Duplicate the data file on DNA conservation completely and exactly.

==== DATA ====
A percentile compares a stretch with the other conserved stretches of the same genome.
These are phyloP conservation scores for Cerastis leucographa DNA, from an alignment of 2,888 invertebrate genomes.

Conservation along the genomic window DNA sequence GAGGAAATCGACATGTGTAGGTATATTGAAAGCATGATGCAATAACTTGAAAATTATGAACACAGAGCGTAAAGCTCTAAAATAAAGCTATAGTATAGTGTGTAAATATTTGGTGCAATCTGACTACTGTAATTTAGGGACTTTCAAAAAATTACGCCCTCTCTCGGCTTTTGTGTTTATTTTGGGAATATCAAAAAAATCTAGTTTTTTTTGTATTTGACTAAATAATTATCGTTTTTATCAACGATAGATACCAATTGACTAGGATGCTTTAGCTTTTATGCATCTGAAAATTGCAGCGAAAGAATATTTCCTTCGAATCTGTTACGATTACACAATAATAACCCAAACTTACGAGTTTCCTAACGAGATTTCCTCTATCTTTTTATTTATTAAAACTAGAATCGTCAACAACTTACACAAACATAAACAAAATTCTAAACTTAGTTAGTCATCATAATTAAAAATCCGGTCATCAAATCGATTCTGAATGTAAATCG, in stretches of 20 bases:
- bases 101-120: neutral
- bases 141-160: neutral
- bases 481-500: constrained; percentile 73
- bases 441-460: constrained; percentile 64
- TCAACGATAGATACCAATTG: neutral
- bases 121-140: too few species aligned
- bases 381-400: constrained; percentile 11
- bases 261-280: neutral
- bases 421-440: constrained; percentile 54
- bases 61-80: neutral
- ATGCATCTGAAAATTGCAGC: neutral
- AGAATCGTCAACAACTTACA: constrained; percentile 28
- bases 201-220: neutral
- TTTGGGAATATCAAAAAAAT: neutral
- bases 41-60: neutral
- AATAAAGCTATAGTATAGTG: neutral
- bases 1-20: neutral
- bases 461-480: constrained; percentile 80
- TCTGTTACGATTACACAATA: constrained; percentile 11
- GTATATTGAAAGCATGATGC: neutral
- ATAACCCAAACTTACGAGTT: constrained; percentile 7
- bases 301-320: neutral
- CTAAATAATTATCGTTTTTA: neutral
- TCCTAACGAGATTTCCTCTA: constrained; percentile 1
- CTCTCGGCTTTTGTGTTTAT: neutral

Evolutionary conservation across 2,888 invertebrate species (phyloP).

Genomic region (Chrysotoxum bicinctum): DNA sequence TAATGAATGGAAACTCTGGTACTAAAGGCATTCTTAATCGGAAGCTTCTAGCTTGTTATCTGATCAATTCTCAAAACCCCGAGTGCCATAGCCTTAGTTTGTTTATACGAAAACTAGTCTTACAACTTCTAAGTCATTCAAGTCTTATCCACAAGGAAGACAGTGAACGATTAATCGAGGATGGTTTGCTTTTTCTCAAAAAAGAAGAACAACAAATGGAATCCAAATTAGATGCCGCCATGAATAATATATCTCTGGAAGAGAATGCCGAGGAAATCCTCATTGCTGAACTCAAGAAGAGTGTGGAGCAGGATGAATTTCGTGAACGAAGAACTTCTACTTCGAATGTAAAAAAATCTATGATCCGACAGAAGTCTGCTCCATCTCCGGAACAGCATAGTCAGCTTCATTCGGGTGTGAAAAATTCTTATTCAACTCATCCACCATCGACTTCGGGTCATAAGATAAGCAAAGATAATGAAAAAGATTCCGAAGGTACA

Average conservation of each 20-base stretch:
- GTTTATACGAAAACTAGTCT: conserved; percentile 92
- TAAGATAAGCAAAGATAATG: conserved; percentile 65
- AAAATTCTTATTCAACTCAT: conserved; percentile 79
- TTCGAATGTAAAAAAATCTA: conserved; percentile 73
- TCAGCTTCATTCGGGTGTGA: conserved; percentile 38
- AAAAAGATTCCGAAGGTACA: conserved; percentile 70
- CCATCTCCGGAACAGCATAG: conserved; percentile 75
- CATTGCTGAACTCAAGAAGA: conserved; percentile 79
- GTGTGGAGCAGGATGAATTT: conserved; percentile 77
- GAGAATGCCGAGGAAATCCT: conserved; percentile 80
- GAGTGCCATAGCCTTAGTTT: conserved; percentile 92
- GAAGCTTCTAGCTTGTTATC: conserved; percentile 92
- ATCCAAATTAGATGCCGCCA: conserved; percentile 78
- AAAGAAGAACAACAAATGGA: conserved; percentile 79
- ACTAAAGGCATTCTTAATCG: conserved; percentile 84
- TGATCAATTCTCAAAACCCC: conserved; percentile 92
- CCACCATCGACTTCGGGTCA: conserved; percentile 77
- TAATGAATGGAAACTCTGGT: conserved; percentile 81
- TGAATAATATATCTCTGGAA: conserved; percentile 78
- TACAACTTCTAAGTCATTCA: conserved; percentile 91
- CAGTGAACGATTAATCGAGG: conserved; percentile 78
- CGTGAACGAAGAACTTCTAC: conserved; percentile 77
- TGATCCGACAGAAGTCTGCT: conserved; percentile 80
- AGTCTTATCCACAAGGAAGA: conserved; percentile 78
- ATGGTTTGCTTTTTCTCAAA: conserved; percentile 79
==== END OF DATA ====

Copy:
A percentile compares a stretch with the other conserved stretches of the same genome.
These are phyloP conservation scores for Cerastis leucographa DNA, from an alignment of 2,888 invertebrate genomes.

Conservation along the genomic window DNA sequence GAGGAAATCGACATGTGTAGGTATATTGAAAGCATGATGCAATAACTTGAAAATTATGAACACAGAGCGTAAAGCTCTAAAATAAAGCTATAGTATAGTGTGTAAATATTTGGTGCAATCTGACTACTGTAATTTAGGGACTTTCAAAAAATTACGCCCTCTCTCGGCTTTTGTGTTTATTTTGGGAATATCAAAAAAATCTAGTTTTTTTTGTATTTGACTAAATAATTATCGTTTTTATCAACGATAGATACCAATTGACTAGGATGCTTTAGCTTTTATGCATCTGAAAATTGCAGCGAAAGAATATTTCCTTCGAATCTGTTACGATTACACAATAATAACCCAAACTTACGAGTTTCCTAACGAGATTTCCTCTATCTTTTTATTTATTAAAACTAGAATCGTCAACAACTTACACAAACATAAACAAAATTCTAAACTTAGTTAGTCATCATAATTAAAAATCCGGTCATCAAATCGATTCTGAATGTAAATCG, in stretches of 20 bases:
- bases 101-120: neutral
- bases 141-160: neutral
- bases 481-500: constrained; percentile 73
- bases 441-460: constrained; percentile 64
- TCAACGATAGATACCAATTG: neutral
- bases 121-140: too few species aligned
- bases 381-400: constrained; percentile 11
- bases 261-280: neutral
- bases 421-440: constrained; percentile 54
- bases 61-80: neutral
- ATGCATCTGAAAATTGCAGC: neutral
- AGAATCGTCAACAACTTACA: constrained; percentile 28
- bases 201-220: neutral
- TTTGGGAATATCAAAAAAAT: neutral
- bases 41-60: neutral
- AATAAAGCTATAGTATAGTG: neutral
- bases 1-20: neutral
- bases 461-480: constrained; percentile 80
- TCTGTTACGATTACACAATA: constrained; percentile 11
- GTATATTGAAAGCATGATGC: neutral
- ATAACCCAAACTTACGAGTT: constrained; percentile 7
- bases 301-320: neutral
- CTAAATAATTATCGTTTTTA: neutral
- TCCTAACGAGATTTCCTCTA: constrained; percentile 1
- CTCTCGGCTTTTGTGTTTAT: neutral

Evolutionary conservation across 2,888 invertebrate species (phyloP).

Genomic region (Chrysotoxum bicinctum): DNA sequence TAATGAATGGAAACTCTGGTACTAAAGGCATTCTTAATCGGAAGCTTCTAGCTTGTTATCTGATCAATTCTCAAAACCCCGAGTGCCATAGCCTTAGTTTGTTTATACGAAAACTAGTCTTACAACTTCTAAGTCATTCAAGTCTTATCCACAAGGAAGACAGTGAACGATTAATCGAGGATGGTTTGCTTTTTCTCAAAAAAGAAGAACAACAAATGGAATCCAAATTAGATGCCGCCATGAATAATATATCTCTGGAAGAGAATGCCGAGGAAATCCTCATTGCTGAACTCAAGAAGAGTGTGGAGCAGGATGAATTTCGTGAACGAAGAACTTCTACTTCGAATGTAAAAAAATCTATGATCCGACAGAAGTCTGCTCCATCTCCGGAACAGCATAGTCAGCTTCATTCGGGTGTGAAAAATTCTTATTCAACTCATCCACCATCGACTTCGGGTCATAAGATAAGCAAAGATAATGAAAAAGATTCCGAAGGTACA

Average conservation of each 20-base stretch:
- GTTTATACGAAAACTAGTCT: conserved; percentile 92
- TAAGATAAGCAAAGATAATG: conserved; percentile 65
- AAAATTCTTATTCAACTCAT: conserved; percentile 79
- TTCGAATGTAAAAAAATCTA: conserved; percentile 73
- TCAGCTTCATTCGGGTGTGA: conserved; percentile 38
- AAAAAGATTCCGAAGGTACA: conserved; percentile 70
- CCATCTCCGGAACAGCATAG: conserved; percentile 75
- CATTGCTGAACTCAAGAAGA: conserved; percentile 79
- GTGTGGAGCAGGATGAATTT: conserved; percentile 77
- GAGAATGCCGAGGAAATCCT: conserved; percentile 80
- GAGTGCCATAGCCTTAGTTT: conserved; percentile 92
- GAAGCTTCTAGCTTGTTATC: conserved; percentile 92
- ATCCAAATTAGATGCCGCCA: conserved; percentile 78
- AAAGAAGAACAACAAATGGA: conserved; percentile 79
- ACTAAAGGCATTCTTAATCG: conserved; percentile 84
- TGATCAATTCTCAAAACCCC: conserved; percentile 92
- CCACCATCGACTTCGGGTCA: conserved; percentile 77
- TAATGAATGGAAACTCTGGT: conserved; percentile 81
- TGAATAATATATCTCTGGAA: conserved; percentile 78
- TACAACTTCTAAGTCATTCA: conserved; percentile 91
- CAGTGAACGATTAATCGAGG: conserved; percentile 78
- CGTGAACGAAGAACTTCTAC: conserved; percentile 77
- TGATCCGACAGAAGTCTGCT: conserved; percentile 80
- AGTCTTATCCACAAGGAAGA: conserved; percentile 78
- ATGGTTTGCTTTTTCTCAAA: conserved; percentile 79